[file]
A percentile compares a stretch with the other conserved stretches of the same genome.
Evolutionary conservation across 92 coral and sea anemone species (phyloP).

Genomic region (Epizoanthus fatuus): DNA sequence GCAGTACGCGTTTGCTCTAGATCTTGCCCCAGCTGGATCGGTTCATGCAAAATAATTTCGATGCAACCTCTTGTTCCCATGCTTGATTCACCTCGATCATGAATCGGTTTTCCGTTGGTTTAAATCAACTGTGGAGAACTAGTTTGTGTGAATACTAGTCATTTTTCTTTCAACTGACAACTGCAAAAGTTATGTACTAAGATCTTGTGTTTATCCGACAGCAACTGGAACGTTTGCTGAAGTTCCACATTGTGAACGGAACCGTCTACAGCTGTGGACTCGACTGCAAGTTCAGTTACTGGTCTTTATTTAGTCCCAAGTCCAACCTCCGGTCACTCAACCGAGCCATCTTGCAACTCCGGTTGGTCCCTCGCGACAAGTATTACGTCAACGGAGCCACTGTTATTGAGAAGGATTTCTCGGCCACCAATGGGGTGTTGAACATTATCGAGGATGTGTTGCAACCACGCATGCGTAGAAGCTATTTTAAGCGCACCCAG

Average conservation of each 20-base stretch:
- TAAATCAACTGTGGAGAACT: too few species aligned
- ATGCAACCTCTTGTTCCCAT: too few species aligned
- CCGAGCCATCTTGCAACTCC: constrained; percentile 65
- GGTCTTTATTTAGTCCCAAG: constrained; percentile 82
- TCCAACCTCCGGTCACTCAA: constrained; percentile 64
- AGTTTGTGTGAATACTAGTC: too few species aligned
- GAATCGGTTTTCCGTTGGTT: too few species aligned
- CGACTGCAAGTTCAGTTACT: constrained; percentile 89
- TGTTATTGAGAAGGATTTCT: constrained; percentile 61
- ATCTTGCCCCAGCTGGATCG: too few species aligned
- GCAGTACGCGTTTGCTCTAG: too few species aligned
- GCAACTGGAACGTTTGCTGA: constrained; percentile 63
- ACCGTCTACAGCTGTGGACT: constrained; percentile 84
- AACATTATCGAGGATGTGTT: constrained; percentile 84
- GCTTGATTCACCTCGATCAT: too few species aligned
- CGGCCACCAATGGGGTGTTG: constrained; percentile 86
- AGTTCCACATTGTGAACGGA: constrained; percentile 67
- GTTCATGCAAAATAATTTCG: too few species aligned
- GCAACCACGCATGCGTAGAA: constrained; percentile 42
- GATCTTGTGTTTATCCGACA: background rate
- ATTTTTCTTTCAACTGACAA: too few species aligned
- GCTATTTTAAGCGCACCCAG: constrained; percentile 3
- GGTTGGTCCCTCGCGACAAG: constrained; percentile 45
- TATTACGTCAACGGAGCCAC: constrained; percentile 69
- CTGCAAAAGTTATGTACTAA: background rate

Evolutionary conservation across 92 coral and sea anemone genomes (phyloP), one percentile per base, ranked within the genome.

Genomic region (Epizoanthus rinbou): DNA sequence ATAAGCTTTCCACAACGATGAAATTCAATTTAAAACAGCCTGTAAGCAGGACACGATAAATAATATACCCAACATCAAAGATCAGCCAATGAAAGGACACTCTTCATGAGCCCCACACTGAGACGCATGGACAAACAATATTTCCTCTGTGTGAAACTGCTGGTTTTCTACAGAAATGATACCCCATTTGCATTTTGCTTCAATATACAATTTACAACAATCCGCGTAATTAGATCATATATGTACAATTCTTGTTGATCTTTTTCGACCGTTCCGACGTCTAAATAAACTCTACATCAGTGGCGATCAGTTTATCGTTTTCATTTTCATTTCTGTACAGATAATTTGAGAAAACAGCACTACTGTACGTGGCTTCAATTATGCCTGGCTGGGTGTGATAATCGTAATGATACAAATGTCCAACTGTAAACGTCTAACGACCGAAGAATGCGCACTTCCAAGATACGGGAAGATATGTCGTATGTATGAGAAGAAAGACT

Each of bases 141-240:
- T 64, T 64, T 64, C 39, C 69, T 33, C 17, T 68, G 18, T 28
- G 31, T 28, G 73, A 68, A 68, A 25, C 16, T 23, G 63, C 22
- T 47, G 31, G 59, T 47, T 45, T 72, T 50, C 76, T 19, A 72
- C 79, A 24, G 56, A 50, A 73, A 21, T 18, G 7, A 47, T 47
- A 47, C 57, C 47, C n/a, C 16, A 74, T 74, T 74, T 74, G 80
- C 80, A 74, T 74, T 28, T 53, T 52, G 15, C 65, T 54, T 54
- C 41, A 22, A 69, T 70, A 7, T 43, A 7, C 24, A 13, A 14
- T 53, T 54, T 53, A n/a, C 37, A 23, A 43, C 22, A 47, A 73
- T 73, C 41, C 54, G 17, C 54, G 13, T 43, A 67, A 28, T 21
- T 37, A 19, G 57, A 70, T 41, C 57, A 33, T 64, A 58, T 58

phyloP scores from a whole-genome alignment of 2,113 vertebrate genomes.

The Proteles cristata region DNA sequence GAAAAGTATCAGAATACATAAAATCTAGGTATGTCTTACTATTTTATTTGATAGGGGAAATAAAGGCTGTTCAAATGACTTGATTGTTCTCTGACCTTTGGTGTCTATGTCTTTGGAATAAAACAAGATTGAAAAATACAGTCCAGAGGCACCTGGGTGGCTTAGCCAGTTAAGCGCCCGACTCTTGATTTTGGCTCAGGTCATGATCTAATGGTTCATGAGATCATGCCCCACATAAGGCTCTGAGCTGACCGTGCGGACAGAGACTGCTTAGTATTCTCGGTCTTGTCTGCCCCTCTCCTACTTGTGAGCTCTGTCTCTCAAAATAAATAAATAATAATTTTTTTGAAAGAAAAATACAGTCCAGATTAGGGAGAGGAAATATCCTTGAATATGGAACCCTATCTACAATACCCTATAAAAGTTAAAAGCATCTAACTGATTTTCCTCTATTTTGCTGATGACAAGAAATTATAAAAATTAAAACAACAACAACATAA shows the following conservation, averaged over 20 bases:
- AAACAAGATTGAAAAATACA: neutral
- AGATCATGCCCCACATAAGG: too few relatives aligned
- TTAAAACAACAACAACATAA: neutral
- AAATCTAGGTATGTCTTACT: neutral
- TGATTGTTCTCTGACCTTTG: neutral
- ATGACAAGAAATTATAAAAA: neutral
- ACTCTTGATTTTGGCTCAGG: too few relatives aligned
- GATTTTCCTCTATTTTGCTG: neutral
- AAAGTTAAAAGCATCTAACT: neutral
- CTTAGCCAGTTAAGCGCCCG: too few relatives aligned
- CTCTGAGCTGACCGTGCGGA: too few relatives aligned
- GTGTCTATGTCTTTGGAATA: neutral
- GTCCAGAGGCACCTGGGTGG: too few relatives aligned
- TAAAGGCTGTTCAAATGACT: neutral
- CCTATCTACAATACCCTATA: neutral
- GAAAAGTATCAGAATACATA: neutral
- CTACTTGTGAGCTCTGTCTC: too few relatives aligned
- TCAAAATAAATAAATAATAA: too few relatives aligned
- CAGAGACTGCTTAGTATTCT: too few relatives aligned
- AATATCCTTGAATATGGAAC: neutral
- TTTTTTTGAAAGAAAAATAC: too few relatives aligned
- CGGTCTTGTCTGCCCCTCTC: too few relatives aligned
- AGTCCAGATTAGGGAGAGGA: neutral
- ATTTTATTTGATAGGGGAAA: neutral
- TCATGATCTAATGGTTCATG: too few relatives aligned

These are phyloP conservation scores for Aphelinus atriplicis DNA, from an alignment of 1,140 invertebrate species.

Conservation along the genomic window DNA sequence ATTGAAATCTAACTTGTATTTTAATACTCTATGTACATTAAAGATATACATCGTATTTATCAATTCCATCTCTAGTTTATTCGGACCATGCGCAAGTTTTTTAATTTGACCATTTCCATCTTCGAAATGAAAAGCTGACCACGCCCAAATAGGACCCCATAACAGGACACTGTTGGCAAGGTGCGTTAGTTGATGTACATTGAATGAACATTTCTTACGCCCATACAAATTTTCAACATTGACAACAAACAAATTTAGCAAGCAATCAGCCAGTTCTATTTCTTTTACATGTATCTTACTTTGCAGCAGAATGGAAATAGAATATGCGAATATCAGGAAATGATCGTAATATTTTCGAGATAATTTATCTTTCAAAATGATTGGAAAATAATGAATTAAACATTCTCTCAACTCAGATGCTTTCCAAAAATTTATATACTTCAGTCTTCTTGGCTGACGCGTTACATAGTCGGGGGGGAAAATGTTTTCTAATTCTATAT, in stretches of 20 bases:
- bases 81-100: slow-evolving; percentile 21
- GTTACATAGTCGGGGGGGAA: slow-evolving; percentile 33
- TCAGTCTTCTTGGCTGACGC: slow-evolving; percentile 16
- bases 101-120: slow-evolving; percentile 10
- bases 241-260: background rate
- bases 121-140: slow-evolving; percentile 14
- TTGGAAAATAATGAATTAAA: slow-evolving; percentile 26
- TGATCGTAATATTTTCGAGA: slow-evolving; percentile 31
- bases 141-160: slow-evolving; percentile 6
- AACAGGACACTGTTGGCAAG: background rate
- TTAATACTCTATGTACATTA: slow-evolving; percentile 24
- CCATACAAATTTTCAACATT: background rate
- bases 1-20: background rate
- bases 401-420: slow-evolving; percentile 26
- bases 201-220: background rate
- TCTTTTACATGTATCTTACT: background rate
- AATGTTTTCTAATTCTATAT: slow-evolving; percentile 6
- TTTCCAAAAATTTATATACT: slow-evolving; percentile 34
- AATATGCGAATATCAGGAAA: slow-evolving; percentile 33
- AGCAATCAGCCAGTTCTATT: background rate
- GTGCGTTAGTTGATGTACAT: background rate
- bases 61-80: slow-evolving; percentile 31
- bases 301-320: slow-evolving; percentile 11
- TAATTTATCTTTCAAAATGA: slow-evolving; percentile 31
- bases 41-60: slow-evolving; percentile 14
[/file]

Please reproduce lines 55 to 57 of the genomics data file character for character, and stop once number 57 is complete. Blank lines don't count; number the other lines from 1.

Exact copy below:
- CTCTGAGCTGACCGTGCGGA: too few relatives aligned
- GTGTCTATGTCTTTGGAATA: neutral
- GTCCAGAGGCACCTGGGTGG: too few relatives aligned